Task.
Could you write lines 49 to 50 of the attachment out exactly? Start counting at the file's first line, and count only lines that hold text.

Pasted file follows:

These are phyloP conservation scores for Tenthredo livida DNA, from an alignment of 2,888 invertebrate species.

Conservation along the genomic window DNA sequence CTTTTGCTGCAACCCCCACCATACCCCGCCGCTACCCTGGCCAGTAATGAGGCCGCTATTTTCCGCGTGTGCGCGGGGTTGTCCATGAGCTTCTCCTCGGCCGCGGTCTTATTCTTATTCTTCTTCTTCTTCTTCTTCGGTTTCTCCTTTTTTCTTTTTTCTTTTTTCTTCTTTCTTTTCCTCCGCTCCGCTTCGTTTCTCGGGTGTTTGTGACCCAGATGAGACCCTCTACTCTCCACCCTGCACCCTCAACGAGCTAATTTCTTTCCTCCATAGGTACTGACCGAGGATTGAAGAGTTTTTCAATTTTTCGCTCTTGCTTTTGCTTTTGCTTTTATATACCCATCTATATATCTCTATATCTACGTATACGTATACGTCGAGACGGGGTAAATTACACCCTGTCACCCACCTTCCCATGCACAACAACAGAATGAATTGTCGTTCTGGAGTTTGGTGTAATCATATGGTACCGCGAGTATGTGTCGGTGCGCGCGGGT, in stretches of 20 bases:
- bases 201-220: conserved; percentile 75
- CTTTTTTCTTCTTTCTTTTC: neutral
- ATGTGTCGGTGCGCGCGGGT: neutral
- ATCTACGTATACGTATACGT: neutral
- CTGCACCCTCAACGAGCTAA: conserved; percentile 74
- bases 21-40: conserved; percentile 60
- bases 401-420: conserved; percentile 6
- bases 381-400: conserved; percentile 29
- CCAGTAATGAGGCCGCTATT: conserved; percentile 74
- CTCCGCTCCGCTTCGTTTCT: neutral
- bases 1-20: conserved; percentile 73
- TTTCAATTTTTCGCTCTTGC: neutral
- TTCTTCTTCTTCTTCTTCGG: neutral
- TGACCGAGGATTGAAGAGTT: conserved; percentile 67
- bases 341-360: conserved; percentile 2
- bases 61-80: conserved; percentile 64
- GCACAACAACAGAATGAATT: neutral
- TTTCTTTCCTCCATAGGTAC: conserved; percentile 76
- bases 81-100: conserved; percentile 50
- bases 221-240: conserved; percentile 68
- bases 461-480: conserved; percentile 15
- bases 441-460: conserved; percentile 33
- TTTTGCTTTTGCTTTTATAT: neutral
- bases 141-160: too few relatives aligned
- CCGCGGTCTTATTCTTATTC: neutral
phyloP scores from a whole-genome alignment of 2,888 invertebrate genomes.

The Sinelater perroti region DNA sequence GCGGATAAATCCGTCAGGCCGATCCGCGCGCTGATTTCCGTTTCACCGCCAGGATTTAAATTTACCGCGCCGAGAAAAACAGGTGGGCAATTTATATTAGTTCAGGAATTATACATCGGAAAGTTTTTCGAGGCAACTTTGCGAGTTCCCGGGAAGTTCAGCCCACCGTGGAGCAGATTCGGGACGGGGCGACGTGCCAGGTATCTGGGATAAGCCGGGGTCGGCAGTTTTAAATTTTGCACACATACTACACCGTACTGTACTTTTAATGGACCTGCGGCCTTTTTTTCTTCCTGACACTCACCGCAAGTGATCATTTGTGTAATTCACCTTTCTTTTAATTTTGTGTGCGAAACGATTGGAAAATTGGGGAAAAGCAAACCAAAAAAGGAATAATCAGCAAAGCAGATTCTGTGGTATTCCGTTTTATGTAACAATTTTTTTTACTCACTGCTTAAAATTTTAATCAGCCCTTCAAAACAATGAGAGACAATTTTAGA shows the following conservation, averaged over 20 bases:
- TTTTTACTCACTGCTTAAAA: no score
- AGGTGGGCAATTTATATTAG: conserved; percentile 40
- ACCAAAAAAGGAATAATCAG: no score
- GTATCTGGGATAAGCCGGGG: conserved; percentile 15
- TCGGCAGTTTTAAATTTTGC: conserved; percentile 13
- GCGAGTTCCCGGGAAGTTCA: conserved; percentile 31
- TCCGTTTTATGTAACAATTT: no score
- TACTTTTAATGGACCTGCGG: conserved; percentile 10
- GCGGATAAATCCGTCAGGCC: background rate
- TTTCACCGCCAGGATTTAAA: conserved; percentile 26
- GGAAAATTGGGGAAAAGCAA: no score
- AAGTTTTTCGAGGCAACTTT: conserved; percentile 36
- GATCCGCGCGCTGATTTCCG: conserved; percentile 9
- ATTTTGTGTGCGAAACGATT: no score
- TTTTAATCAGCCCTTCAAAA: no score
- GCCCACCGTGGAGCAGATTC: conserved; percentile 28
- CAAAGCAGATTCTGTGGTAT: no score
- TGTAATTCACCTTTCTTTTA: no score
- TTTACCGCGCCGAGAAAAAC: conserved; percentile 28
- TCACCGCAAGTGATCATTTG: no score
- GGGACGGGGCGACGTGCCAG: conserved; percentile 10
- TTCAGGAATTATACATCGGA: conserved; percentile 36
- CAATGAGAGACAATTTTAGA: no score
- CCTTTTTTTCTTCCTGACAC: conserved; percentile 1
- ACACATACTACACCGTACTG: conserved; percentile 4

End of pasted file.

- TCACCGCAAGTGATCATTTG: no score
- GGGACGGGGCGACGTGCCAG: conserved; percentile 10